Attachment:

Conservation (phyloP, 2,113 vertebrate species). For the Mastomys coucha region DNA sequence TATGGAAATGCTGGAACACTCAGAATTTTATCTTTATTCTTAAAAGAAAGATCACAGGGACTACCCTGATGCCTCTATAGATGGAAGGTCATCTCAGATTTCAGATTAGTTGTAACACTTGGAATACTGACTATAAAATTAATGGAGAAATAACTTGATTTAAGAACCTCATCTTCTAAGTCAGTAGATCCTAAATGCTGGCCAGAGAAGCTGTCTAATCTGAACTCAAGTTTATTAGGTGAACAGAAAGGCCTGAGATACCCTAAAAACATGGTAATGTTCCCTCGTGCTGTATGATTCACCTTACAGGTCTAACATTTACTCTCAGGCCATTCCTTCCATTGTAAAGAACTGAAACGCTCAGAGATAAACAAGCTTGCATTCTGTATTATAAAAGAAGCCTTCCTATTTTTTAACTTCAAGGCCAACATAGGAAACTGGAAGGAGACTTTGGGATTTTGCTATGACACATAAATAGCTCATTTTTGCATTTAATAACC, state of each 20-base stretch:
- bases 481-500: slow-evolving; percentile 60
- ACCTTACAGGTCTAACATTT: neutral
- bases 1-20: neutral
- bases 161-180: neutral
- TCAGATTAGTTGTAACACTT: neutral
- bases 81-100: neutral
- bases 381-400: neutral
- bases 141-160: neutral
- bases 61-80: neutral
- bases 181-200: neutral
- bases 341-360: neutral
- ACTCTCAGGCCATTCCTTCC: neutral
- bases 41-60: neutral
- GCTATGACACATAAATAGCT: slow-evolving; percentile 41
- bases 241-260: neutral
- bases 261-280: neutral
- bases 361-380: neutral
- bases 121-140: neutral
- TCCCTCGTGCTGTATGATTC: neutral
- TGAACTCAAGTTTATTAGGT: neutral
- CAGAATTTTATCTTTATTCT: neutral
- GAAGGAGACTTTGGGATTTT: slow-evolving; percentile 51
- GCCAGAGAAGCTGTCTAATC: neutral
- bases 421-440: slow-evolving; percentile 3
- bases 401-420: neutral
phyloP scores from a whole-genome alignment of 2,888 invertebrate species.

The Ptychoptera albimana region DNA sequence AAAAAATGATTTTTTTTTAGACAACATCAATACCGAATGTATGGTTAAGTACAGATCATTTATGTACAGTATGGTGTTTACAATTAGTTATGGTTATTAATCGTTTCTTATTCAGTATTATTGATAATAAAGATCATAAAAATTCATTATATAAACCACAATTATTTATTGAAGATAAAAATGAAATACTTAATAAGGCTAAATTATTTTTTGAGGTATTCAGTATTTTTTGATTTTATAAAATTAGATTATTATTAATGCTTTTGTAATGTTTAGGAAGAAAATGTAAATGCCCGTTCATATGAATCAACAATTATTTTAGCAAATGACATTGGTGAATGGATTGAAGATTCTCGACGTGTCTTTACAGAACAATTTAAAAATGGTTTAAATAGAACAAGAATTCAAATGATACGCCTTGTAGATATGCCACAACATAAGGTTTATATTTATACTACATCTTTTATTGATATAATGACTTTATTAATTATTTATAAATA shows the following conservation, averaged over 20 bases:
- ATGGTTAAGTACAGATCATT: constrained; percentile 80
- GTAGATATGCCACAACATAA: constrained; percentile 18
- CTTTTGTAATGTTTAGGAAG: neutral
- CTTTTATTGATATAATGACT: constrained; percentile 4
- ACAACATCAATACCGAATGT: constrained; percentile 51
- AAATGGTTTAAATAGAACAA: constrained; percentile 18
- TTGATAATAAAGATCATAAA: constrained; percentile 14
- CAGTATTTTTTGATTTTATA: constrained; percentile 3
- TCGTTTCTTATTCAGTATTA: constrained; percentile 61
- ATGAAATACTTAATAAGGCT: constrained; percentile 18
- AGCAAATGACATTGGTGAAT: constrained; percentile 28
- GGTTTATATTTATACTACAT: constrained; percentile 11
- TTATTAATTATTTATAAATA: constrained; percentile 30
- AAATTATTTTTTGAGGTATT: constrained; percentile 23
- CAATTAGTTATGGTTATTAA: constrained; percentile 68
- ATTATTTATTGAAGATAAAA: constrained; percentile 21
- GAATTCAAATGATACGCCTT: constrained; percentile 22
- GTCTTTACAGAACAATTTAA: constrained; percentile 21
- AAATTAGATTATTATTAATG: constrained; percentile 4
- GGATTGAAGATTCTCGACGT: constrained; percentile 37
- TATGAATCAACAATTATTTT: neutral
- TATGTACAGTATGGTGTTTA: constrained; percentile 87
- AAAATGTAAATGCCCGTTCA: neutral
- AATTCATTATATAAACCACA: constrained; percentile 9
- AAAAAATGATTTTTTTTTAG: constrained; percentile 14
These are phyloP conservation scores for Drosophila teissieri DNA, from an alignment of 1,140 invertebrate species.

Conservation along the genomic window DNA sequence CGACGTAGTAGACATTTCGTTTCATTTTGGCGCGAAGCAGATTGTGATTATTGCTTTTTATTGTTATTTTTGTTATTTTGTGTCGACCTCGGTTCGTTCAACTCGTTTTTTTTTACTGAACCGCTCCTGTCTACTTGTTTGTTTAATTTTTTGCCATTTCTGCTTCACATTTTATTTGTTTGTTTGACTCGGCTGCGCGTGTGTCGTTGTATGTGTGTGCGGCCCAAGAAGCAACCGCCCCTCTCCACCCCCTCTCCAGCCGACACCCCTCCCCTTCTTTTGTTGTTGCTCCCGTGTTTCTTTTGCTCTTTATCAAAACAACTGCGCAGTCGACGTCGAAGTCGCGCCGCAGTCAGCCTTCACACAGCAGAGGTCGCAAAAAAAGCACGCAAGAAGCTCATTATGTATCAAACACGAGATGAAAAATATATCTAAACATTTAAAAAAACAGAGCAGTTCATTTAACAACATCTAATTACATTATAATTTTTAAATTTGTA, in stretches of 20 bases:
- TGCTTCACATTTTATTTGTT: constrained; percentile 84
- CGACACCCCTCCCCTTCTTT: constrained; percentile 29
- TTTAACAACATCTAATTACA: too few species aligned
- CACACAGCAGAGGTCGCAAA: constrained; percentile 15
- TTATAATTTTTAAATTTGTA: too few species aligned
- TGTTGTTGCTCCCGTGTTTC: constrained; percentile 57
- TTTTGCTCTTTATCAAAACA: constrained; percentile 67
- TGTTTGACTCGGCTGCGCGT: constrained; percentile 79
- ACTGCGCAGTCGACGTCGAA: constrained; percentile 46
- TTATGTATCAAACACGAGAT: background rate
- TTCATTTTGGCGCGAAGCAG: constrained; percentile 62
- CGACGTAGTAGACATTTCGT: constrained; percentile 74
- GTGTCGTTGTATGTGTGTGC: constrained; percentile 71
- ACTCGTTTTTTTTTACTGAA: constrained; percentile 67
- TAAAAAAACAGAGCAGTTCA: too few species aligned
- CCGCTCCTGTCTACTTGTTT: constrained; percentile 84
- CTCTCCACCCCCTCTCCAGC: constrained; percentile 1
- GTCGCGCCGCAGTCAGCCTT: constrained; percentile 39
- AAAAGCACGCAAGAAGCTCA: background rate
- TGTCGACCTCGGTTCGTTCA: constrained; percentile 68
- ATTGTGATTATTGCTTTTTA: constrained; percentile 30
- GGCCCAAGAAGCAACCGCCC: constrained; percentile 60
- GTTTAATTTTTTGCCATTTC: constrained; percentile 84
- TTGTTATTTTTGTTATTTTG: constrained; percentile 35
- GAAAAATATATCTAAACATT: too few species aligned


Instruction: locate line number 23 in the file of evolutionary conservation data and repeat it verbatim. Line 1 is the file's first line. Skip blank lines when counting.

- GAAGGAGACTTTGGGATTTT: slow-evolving; percentile 51